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Why should governmentality matter for the study of pastoral development?

Why should governmentality matter for the study of pastoral development?

Morton, John F. (2010) Why should governmentality matter for the study of pastoral development? Nomadic Peoples, 14 (1). pp. 6-30. ISSN 0822-7942 (Print), 1752-2366 (Online) (doi:10.3167/np.2010.140102)

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Abstract

This article explores some of the ways in which analyses based around Foucault's concept of 'governmentality' might cast light on the ways in which pastoralists in Africa are and might be governed, given the persistence of poor policy, poor governance and hostile attitudes towards pastoralism by central and local government officials. Key concepts in the Foucauldian approach are briefly outlined: power (productive, multiple and bound up with knowledge), government ('the conduct of conduct') and governmentality (modes of thinking about government in general but also certain modes specific to the development of Western liberalism). Five reasons for using the approach in the study of pastoral development are identified: a commitment to specificity and contingency; an attention to multiple actors; an attention to diverse 'technologies of rule'; a focus on the interconnections of power, knowledge and discourse; and a record of studying marginalized groups. The argument is illustrated with examples drawn mainly from East Africa. Possible objections to a Foucauldian approach are discussed, and key questions for pastoralist research using the governmentality approach are set out.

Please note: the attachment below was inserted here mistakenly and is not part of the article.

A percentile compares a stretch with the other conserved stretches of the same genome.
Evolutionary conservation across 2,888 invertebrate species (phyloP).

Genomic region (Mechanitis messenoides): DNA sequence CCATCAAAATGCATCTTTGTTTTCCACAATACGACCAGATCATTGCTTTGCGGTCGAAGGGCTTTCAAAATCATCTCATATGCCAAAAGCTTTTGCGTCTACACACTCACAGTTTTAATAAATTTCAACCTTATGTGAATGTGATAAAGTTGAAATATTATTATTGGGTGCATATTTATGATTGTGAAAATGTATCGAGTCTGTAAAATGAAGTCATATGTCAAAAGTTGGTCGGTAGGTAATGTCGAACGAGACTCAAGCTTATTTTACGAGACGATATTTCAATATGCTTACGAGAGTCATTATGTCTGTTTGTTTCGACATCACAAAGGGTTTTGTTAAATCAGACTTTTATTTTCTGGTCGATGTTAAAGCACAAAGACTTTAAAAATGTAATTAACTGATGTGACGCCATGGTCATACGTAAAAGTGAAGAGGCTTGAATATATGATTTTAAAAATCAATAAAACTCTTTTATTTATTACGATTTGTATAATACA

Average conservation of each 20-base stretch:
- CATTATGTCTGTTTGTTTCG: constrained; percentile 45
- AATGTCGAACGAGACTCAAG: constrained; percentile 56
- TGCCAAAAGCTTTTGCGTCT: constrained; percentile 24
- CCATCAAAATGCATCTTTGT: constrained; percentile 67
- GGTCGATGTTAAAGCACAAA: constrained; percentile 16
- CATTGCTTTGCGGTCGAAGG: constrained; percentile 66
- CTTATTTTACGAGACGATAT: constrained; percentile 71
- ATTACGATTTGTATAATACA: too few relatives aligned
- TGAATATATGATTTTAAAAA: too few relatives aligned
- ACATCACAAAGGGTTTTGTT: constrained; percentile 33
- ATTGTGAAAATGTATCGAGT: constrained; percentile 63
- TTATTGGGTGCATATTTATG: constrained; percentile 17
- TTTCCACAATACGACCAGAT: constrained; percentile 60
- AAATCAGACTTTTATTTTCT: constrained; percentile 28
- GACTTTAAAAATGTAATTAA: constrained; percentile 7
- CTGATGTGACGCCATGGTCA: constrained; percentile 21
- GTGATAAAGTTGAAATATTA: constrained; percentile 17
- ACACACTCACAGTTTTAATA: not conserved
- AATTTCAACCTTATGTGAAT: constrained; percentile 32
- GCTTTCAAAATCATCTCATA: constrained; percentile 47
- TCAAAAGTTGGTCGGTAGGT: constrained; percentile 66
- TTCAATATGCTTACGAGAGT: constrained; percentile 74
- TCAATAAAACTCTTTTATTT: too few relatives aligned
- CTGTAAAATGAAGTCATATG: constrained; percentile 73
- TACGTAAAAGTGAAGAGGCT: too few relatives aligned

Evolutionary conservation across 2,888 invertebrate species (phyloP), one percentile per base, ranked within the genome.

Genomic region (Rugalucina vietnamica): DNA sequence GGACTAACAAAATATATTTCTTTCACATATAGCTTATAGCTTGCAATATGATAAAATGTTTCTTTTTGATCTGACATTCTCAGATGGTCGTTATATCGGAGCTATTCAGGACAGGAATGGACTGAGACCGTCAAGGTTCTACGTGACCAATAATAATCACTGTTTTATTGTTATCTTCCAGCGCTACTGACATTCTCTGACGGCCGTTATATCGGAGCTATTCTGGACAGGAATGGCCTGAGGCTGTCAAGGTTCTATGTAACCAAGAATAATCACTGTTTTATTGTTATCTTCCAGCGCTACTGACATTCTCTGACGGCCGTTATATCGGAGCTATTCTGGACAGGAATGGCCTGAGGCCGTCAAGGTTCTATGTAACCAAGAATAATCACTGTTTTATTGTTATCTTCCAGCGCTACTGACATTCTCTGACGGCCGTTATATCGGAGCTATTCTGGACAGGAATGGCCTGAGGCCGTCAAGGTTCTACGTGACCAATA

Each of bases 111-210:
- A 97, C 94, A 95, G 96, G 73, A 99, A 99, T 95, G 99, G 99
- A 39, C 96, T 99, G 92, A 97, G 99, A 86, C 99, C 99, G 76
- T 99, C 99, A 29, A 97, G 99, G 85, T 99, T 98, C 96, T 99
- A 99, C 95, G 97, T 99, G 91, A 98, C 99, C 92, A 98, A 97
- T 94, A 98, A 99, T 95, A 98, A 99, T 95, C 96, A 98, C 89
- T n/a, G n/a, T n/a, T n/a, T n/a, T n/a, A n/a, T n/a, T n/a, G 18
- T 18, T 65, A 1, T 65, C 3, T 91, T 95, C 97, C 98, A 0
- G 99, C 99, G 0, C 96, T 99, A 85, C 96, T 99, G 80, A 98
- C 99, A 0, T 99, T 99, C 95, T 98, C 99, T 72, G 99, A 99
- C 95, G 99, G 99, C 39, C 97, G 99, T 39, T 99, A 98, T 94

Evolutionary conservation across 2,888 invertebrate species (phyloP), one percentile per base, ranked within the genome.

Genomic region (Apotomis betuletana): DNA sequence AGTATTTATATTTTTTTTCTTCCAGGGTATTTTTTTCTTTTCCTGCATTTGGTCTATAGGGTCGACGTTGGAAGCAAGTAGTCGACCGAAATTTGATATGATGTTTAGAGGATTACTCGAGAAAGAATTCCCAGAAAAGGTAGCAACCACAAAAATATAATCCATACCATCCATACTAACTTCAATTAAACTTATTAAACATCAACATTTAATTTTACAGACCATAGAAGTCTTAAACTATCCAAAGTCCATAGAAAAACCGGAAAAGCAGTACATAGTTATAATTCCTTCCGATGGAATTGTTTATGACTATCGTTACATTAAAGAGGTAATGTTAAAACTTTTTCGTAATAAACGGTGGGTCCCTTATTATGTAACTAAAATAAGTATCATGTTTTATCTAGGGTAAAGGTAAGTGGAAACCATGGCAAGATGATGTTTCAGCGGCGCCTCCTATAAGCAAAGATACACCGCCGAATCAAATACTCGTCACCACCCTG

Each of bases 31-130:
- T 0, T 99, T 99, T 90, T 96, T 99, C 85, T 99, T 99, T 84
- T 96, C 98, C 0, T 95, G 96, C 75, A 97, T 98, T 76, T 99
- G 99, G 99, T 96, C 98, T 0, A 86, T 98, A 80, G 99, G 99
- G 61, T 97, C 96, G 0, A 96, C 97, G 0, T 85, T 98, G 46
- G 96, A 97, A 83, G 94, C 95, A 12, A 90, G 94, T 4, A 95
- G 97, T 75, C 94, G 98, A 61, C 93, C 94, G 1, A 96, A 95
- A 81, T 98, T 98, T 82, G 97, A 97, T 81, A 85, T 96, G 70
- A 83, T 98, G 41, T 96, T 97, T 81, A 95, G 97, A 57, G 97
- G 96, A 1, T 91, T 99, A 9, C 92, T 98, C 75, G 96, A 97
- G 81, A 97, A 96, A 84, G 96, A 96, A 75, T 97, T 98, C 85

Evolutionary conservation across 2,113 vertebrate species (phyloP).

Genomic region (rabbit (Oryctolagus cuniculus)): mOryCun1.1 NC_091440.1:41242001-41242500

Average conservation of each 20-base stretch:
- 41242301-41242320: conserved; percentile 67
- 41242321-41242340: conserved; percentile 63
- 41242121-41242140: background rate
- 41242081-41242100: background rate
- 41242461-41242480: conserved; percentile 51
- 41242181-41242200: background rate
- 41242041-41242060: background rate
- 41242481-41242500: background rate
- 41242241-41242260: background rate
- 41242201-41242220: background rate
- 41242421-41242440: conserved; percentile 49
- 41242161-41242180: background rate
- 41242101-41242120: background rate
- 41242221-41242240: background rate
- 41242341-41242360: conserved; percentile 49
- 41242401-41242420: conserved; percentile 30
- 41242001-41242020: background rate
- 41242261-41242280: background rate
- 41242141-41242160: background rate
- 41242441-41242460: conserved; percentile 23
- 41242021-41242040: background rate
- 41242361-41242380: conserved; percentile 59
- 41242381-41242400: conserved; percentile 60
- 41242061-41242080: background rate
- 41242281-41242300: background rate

Item Type: Article
Additional Information: [1] Publication date: 2010-06-01. [2] Nomadic Peoples is an international journal published for the Commission on Nomadic Peoples, International Union of Anthropological and Ethnological Sciences. [3] Published as: Nomadic Peoples, (2010), Vol. 14, No. 1, pp. 6-30.
Uncontrolled Keywords: pastoralism, development, governmentality, governance, Foucault
Subjects: G Geography. Anthropology. Recreation > GN Anthropology
H Social Sciences > HM Sociology
J Political Science > JV Colonies and colonization. Emigration and immigration. International migration
Faculty / Department / Research Group: Faculty of Engineering & Science > Natural Resources Institute
Faculty of Engineering & Science > Natural Resources Institute > Development Studies Research Group
Faculty of Engineering & Science > Natural Resources Institute > Livelihoods & Institutions Department
Related URLs:
Last Modified: 11 Nov 2013 16:14
Selected for GREAT 2016: None
Selected for GREAT 2017: None
Selected for GREAT 2018: None
URI: http://gala.gre.ac.uk/id/eprint/4140

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